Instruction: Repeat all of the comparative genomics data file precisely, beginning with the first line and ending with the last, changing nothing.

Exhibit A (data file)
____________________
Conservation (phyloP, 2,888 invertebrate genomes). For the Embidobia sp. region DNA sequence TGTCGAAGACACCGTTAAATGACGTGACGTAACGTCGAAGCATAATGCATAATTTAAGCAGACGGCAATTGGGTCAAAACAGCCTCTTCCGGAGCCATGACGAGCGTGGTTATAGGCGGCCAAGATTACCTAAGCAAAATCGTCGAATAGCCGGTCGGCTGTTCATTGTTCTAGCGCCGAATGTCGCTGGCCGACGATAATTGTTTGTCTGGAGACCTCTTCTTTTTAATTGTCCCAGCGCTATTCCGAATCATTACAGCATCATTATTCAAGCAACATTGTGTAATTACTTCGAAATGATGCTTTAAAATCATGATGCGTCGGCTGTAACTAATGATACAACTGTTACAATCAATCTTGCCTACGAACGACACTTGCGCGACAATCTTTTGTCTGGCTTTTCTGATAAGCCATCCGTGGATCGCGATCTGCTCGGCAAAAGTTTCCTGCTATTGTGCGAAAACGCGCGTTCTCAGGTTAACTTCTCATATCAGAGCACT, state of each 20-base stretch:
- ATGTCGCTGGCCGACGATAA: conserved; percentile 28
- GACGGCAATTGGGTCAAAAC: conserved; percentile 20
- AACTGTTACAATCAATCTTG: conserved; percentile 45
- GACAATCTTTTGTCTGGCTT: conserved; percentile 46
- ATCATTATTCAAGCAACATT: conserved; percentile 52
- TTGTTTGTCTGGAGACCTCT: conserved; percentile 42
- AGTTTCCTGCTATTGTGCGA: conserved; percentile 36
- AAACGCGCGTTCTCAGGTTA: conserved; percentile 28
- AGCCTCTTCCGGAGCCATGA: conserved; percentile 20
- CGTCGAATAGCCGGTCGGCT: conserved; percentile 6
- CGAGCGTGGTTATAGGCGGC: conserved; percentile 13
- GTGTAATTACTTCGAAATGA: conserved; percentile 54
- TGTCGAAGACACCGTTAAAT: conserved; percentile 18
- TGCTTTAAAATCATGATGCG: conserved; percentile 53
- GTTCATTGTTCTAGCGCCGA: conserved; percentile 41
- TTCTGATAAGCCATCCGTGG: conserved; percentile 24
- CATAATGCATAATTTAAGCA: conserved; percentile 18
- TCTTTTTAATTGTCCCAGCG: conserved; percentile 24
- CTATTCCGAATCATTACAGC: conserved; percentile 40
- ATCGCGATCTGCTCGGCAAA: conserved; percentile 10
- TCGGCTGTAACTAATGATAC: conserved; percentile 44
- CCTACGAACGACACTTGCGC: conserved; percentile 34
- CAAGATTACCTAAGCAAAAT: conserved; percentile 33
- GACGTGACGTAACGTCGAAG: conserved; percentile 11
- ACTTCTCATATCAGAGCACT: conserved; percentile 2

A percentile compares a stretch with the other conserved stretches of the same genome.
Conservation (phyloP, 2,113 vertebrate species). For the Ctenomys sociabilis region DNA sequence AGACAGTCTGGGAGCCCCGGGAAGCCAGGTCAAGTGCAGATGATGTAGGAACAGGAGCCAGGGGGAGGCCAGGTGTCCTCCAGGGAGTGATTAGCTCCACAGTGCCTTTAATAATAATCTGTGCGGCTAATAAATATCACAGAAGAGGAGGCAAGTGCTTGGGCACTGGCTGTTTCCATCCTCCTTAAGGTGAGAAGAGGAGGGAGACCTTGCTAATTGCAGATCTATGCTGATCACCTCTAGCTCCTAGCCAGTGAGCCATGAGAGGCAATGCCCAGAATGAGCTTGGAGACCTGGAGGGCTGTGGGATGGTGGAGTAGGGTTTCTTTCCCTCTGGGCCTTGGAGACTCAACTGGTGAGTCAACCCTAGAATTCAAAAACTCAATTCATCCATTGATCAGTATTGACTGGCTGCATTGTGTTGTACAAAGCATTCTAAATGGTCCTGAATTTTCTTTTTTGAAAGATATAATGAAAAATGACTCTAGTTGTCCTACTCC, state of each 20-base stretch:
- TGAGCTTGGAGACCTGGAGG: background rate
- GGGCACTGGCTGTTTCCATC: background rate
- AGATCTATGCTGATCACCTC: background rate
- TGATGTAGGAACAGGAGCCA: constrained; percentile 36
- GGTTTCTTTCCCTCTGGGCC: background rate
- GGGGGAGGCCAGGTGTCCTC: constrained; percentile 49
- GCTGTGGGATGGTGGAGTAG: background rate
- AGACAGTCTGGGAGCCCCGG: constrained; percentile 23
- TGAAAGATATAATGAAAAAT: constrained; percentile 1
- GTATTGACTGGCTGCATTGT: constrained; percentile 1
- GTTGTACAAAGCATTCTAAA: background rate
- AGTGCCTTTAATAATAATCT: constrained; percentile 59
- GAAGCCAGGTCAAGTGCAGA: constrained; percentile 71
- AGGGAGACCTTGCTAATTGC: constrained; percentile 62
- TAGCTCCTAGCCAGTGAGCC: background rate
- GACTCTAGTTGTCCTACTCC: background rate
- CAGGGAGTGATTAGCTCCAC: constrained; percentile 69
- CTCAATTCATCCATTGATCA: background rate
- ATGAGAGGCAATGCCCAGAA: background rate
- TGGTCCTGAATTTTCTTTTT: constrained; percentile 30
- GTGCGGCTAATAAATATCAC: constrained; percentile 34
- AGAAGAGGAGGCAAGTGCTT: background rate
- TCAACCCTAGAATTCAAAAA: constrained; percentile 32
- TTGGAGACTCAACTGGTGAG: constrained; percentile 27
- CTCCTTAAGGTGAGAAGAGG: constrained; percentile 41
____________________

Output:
Conservation (phyloP, 2,888 invertebrate genomes). For the Embidobia sp. region DNA sequence TGTCGAAGACACCGTTAAATGACGTGACGTAACGTCGAAGCATAATGCATAATTTAAGCAGACGGCAATTGGGTCAAAACAGCCTCTTCCGGAGCCATGACGAGCGTGGTTATAGGCGGCCAAGATTACCTAAGCAAAATCGTCGAATAGCCGGTCGGCTGTTCATTGTTCTAGCGCCGAATGTCGCTGGCCGACGATAATTGTTTGTCTGGAGACCTCTTCTTTTTAATTGTCCCAGCGCTATTCCGAATCATTACAGCATCATTATTCAAGCAACATTGTGTAATTACTTCGAAATGATGCTTTAAAATCATGATGCGTCGGCTGTAACTAATGATACAACTGTTACAATCAATCTTGCCTACGAACGACACTTGCGCGACAATCTTTTGTCTGGCTTTTCTGATAAGCCATCCGTGGATCGCGATCTGCTCGGCAAAAGTTTCCTGCTATTGTGCGAAAACGCGCGTTCTCAGGTTAACTTCTCATATCAGAGCACT, state of each 20-base stretch:
- ATGTCGCTGGCCGACGATAA: conserved; percentile 28
- GACGGCAATTGGGTCAAAAC: conserved; percentile 20
- AACTGTTACAATCAATCTTG: conserved; percentile 45
- GACAATCTTTTGTCTGGCTT: conserved; percentile 46
- ATCATTATTCAAGCAACATT: conserved; percentile 52
- TTGTTTGTCTGGAGACCTCT: conserved; percentile 42
- AGTTTCCTGCTATTGTGCGA: conserved; percentile 36
- AAACGCGCGTTCTCAGGTTA: conserved; percentile 28
- AGCCTCTTCCGGAGCCATGA: conserved; percentile 20
- CGTCGAATAGCCGGTCGGCT: conserved; percentile 6
- CGAGCGTGGTTATAGGCGGC: conserved; percentile 13
- GTGTAATTACTTCGAAATGA: conserved; percentile 54
- TGTCGAAGACACCGTTAAAT: conserved; percentile 18
- TGCTTTAAAATCATGATGCG: conserved; percentile 53
- GTTCATTGTTCTAGCGCCGA: conserved; percentile 41
- TTCTGATAAGCCATCCGTGG: conserved; percentile 24
- CATAATGCATAATTTAAGCA: conserved; percentile 18
- TCTTTTTAATTGTCCCAGCG: conserved; percentile 24
- CTATTCCGAATCATTACAGC: conserved; percentile 40
- ATCGCGATCTGCTCGGCAAA: conserved; percentile 10
- TCGGCTGTAACTAATGATAC: conserved; percentile 44
- CCTACGAACGACACTTGCGC: conserved; percentile 34
- CAAGATTACCTAAGCAAAAT: conserved; percentile 33
- GACGTGACGTAACGTCGAAG: conserved; percentile 11
- ACTTCTCATATCAGAGCACT: conserved; percentile 2

A percentile compares a stretch with the other conserved stretches of the same genome.
Conservation (phyloP, 2,113 vertebrate species). For the Ctenomys sociabilis region DNA sequence AGACAGTCTGGGAGCCCCGGGAAGCCAGGTCAAGTGCAGATGATGTAGGAACAGGAGCCAGGGGGAGGCCAGGTGTCCTCCAGGGAGTGATTAGCTCCACAGTGCCTTTAATAATAATCTGTGCGGCTAATAAATATCACAGAAGAGGAGGCAAGTGCTTGGGCACTGGCTGTTTCCATCCTCCTTAAGGTGAGAAGAGGAGGGAGACCTTGCTAATTGCAGATCTATGCTGATCACCTCTAGCTCCTAGCCAGTGAGCCATGAGAGGCAATGCCCAGAATGAGCTTGGAGACCTGGAGGGCTGTGGGATGGTGGAGTAGGGTTTCTTTCCCTCTGGGCCTTGGAGACTCAACTGGTGAGTCAACCCTAGAATTCAAAAACTCAATTCATCCATTGATCAGTATTGACTGGCTGCATTGTGTTGTACAAAGCATTCTAAATGGTCCTGAATTTTCTTTTTTGAAAGATATAATGAAAAATGACTCTAGTTGTCCTACTCC, state of each 20-base stretch:
- TGAGCTTGGAGACCTGGAGG: background rate
- GGGCACTGGCTGTTTCCATC: background rate
- AGATCTATGCTGATCACCTC: background rate
- TGATGTAGGAACAGGAGCCA: constrained; percentile 36
- GGTTTCTTTCCCTCTGGGCC: background rate
- GGGGGAGGCCAGGTGTCCTC: constrained; percentile 49
- GCTGTGGGATGGTGGAGTAG: background rate
- AGACAGTCTGGGAGCCCCGG: constrained; percentile 23
- TGAAAGATATAATGAAAAAT: constrained; percentile 1
- GTATTGACTGGCTGCATTGT: constrained; percentile 1
- GTTGTACAAAGCATTCTAAA: background rate
- AGTGCCTTTAATAATAATCT: constrained; percentile 59
- GAAGCCAGGTCAAGTGCAGA: constrained; percentile 71
- AGGGAGACCTTGCTAATTGC: constrained; percentile 62
- TAGCTCCTAGCCAGTGAGCC: background rate
- GACTCTAGTTGTCCTACTCC: background rate
- CAGGGAGTGATTAGCTCCAC: constrained; percentile 69
- CTCAATTCATCCATTGATCA: background rate
- ATGAGAGGCAATGCCCAGAA: background rate
- TGGTCCTGAATTTTCTTTTT: constrained; percentile 30
- GTGCGGCTAATAAATATCAC: constrained; percentile 34
- AGAAGAGGAGGCAAGTGCTT: background rate
- TCAACCCTAGAATTCAAAAA: constrained; percentile 32
- TTGGAGACTCAACTGGTGAG: constrained; percentile 27
- CTCCTTAAGGTGAGAAGAGG: constrained; percentile 41